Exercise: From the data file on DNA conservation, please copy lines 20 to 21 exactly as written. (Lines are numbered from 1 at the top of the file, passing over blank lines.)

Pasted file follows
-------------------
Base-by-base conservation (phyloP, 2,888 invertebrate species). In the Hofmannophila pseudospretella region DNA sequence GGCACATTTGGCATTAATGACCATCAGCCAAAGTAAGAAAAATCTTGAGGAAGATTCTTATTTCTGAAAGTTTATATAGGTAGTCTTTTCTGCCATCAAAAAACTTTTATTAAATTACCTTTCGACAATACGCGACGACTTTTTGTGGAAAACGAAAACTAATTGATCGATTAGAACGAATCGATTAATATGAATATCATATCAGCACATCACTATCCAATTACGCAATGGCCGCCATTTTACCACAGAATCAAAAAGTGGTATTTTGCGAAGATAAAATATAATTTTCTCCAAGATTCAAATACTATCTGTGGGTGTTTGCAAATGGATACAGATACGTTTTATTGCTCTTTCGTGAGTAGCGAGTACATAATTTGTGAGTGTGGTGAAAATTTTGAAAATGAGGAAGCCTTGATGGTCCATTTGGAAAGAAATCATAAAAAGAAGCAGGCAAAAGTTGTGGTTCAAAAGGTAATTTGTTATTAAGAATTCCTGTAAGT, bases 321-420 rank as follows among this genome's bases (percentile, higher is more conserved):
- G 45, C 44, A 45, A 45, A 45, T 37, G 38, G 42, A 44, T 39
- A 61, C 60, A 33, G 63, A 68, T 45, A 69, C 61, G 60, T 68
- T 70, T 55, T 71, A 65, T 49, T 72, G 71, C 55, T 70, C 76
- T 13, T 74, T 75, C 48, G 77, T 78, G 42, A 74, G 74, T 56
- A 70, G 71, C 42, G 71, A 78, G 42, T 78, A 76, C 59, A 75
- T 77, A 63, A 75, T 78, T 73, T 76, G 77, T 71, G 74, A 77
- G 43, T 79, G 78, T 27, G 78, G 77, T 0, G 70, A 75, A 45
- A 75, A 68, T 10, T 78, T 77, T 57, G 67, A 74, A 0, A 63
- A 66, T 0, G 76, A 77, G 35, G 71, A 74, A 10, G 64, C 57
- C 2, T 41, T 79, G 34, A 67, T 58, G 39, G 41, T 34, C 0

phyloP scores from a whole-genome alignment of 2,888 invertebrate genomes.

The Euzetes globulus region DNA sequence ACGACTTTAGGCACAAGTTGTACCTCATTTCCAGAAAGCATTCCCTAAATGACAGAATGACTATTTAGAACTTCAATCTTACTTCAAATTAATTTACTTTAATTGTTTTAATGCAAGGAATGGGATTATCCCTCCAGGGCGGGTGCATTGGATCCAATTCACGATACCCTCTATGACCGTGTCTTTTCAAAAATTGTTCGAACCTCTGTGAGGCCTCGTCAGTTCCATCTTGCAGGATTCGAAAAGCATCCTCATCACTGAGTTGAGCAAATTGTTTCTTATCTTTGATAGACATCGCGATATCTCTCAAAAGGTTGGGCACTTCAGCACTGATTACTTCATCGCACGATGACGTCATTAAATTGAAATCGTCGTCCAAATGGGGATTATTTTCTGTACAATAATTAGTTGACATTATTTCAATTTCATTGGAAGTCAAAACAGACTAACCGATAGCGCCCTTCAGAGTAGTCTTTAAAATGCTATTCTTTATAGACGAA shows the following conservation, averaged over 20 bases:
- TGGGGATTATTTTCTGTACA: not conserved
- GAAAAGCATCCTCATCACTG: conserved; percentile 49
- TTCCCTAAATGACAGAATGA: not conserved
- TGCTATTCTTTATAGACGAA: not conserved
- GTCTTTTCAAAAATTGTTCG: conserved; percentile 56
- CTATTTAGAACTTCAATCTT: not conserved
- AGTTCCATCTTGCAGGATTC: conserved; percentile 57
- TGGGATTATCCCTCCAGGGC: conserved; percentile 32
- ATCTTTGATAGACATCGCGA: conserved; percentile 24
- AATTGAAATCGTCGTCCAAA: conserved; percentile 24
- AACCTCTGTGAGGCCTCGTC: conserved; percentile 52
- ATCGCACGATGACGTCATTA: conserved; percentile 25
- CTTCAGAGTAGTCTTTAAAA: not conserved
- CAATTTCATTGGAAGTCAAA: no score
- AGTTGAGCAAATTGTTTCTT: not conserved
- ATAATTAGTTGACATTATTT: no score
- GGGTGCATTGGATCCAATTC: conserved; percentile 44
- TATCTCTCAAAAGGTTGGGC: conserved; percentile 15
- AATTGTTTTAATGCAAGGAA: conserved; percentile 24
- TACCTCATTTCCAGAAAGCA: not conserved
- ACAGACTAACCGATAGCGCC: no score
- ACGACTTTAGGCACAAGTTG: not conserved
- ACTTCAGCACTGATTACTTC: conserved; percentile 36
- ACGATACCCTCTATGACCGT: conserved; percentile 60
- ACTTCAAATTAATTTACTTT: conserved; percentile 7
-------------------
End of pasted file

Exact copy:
- AGTTCCATCTTGCAGGATTC: conserved; percentile 57
- TGGGATTATCCCTCCAGGGC: conserved; percentile 32